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Drug Testing as Part of the War on Drugs

June 26th, 2014 at 6:38 am

Christopher M. Cosley, drug crimes, drug screening, drug testing, employer drug testing, Rolling Meadows criminal attorney, violation of rights, war on drugsDrug abuse and addiction is a problem affecting virtually every geographical location across the country to some extent. In an effort to combat drug use, the government has declared a “war on drugs” in the past, seeking to charge individuals with drug crimes that carry harsh penalties as a way to remedy the problem. While intentions may have been noble, a recent article discusses drug testing as one of the byproducts of the war on drugs and its unintended consequences.

Employer Drug Testing

One of the scenarios most common for drug testing is in the workplace. Whether it is in applying for a job, or before officially starting a new job, many candidates are forced to submit to drug testing in order to be considered for a position. The problem, some employers are pointing out, is that the requirement of passing a drug test may be automatically screening out the best candidates for a given position. On the other hand, the testing requirement may have benefitted others, particularly minorities, by allowing them to prove they were not using drugs to potential employers. While drug testing is only necessary for government employees, other well-known employers are following suit across the nation.

Acceptable Requirement or Violation of Rights?

While there are some obvious benefits to the practice, opponents of employer drug testing argue that the requirement is an infringement on Fourth Amendment rights. They say that blanket testing equates to a search of the individual submitting to the test without probable cause. Further problems with the testing requirement include a low efficacy rate, the failure to detect certain types of new synthetic drugs, and the lack of proof that it actually curbs drug use. It is important to note that despite repeated Fourth Amendment challenges in past decades, the Supreme Court has ruled that drug testing is not a violation of constitutional rights. Congress followed with legislation in line with the Court’s opinion which provided the basis for widespread use of drug testing in employment.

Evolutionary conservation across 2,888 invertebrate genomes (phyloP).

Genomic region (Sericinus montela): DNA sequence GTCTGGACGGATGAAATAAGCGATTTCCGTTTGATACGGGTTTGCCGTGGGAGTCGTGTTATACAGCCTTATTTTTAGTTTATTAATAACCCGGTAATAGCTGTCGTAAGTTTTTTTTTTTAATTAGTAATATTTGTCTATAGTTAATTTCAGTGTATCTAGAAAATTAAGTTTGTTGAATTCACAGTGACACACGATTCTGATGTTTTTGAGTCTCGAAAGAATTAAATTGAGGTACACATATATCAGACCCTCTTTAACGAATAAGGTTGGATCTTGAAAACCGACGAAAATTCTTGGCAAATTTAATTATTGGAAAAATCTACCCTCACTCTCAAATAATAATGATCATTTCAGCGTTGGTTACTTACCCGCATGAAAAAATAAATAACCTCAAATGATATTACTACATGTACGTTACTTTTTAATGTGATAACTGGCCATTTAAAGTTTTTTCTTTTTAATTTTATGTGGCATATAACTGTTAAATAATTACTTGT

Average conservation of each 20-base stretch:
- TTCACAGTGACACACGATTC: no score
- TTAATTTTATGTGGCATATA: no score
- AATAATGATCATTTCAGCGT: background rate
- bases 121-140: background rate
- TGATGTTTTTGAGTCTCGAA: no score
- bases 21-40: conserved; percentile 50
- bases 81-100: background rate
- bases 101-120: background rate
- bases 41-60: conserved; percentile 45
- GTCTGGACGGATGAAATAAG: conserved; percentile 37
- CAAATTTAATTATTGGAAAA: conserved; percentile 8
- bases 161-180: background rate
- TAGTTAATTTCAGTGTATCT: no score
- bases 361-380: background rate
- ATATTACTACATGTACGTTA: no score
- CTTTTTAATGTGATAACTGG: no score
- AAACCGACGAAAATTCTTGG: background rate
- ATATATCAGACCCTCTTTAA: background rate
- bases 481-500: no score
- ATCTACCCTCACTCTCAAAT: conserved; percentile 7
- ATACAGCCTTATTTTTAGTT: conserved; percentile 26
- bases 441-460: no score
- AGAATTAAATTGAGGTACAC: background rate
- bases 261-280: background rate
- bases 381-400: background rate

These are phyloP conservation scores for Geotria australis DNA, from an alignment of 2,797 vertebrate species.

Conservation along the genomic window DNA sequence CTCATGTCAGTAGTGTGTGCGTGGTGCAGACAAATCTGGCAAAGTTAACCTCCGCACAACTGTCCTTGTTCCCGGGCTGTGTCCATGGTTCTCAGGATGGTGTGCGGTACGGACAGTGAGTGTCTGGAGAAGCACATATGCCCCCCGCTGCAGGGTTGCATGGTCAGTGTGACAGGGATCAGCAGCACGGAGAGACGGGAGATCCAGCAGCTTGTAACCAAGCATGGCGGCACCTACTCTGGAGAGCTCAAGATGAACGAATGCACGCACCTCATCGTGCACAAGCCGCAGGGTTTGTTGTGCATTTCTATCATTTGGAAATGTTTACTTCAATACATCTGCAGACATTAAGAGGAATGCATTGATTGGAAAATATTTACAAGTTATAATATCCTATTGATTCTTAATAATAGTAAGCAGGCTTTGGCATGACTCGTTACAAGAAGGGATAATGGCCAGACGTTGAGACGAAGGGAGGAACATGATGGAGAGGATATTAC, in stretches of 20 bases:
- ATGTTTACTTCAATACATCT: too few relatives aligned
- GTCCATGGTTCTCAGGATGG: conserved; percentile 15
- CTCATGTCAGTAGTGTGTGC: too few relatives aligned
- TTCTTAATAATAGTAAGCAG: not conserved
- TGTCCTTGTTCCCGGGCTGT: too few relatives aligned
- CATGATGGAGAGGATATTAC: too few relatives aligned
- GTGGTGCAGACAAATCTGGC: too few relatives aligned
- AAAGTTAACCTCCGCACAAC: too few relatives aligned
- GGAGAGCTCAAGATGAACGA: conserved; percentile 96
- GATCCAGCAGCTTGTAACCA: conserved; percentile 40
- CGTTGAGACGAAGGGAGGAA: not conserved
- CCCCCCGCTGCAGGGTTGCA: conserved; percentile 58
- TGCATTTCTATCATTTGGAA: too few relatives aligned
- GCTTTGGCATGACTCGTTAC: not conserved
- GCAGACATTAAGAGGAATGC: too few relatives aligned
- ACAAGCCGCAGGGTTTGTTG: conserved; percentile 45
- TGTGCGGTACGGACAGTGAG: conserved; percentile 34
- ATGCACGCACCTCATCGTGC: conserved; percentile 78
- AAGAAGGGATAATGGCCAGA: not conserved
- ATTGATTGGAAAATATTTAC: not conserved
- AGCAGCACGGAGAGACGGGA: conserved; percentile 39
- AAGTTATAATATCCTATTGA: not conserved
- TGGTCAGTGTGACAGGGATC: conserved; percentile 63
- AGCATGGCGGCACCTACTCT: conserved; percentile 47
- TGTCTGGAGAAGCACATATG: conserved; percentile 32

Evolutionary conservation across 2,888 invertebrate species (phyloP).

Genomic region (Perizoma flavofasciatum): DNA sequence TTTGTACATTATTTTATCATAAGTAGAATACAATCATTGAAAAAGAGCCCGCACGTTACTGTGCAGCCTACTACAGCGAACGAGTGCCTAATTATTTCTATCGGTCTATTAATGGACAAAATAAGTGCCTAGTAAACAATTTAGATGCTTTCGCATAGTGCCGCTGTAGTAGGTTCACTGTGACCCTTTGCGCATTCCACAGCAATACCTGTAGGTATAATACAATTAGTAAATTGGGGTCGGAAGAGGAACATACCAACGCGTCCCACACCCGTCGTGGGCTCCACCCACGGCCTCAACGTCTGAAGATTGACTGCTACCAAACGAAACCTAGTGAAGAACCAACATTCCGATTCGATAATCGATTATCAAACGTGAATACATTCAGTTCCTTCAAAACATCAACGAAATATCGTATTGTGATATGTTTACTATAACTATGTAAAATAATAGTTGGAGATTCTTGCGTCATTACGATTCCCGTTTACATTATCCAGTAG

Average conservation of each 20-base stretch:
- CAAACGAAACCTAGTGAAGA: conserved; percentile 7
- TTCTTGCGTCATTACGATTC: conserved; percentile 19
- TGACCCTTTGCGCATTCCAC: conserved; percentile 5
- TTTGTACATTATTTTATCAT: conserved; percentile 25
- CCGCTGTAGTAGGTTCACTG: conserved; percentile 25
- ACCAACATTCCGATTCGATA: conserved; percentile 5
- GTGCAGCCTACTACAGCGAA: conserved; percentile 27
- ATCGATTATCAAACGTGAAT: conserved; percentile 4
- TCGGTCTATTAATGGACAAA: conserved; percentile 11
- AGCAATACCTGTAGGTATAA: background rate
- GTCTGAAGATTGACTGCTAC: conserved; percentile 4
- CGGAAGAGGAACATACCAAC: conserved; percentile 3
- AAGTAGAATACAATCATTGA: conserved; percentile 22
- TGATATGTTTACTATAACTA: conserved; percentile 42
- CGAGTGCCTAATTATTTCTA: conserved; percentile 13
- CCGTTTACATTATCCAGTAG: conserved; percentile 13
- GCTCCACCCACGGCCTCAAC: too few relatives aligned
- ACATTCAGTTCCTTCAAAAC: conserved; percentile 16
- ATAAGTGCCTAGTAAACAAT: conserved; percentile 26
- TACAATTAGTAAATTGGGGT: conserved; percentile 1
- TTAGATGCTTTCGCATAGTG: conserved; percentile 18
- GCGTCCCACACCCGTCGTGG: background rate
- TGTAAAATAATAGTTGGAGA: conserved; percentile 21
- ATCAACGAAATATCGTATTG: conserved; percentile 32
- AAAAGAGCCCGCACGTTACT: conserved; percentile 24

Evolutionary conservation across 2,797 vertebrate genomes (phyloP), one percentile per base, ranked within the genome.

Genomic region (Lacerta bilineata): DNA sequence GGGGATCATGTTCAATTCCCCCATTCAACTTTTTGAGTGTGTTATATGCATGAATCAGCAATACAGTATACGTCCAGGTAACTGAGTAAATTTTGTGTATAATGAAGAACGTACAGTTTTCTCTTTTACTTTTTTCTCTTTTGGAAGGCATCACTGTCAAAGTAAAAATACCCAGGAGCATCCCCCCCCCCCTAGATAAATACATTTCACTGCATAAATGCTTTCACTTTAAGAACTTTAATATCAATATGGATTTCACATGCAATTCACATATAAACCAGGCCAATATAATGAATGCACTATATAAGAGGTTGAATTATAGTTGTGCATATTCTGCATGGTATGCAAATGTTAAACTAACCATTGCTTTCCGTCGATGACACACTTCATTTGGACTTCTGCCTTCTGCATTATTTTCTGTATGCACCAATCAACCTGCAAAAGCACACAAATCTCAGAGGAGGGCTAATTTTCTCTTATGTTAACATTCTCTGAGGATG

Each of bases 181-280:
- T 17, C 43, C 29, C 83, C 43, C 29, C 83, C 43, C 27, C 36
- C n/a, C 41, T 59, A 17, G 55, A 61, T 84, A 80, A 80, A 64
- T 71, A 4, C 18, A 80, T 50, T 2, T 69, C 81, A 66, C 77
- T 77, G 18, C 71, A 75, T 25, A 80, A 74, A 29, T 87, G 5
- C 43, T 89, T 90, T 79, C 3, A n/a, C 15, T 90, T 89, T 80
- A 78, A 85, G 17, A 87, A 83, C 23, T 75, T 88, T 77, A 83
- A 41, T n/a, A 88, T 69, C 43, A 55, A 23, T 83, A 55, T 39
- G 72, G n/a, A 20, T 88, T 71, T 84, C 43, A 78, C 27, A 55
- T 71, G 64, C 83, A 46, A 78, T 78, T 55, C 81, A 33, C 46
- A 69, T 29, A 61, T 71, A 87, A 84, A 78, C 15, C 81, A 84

As a result of the legal precedent, companies took advantage of drug testing. It is estimated that today, approximately 57 percent of U.S. employers rely on drug testing as part of their employment practices. Some point out that the cost of $50.00 per screen is a hefty one to pay for virtually no benefit to justify it.

The Fight Continues

The American Civil Liberties Union continues to fight against the practice of drug testing in the workplace, as it has done for the last three decades. The ACLU argues that testing infringes on privacy rights and disproportionately affects the underprivileged. They say it is a procedure that does nothing to address the problem it seeks to solve, and actually may cause more harm than good for the individuals who are forced to submit to the testing in order to maintain employment.

Criminal Defense Attorney

It will be interesting to see if the use of drug testing by employers will dramatically change in the future. For now, the problem of drug use is an ongoing one. If you or someone you know has been charged with a drug crime, contact the experienced defense attorneys at The Law Offices of Christopher M. Cosley today to schedule a consultation. We serve clients in Chicago and the surrounding area.

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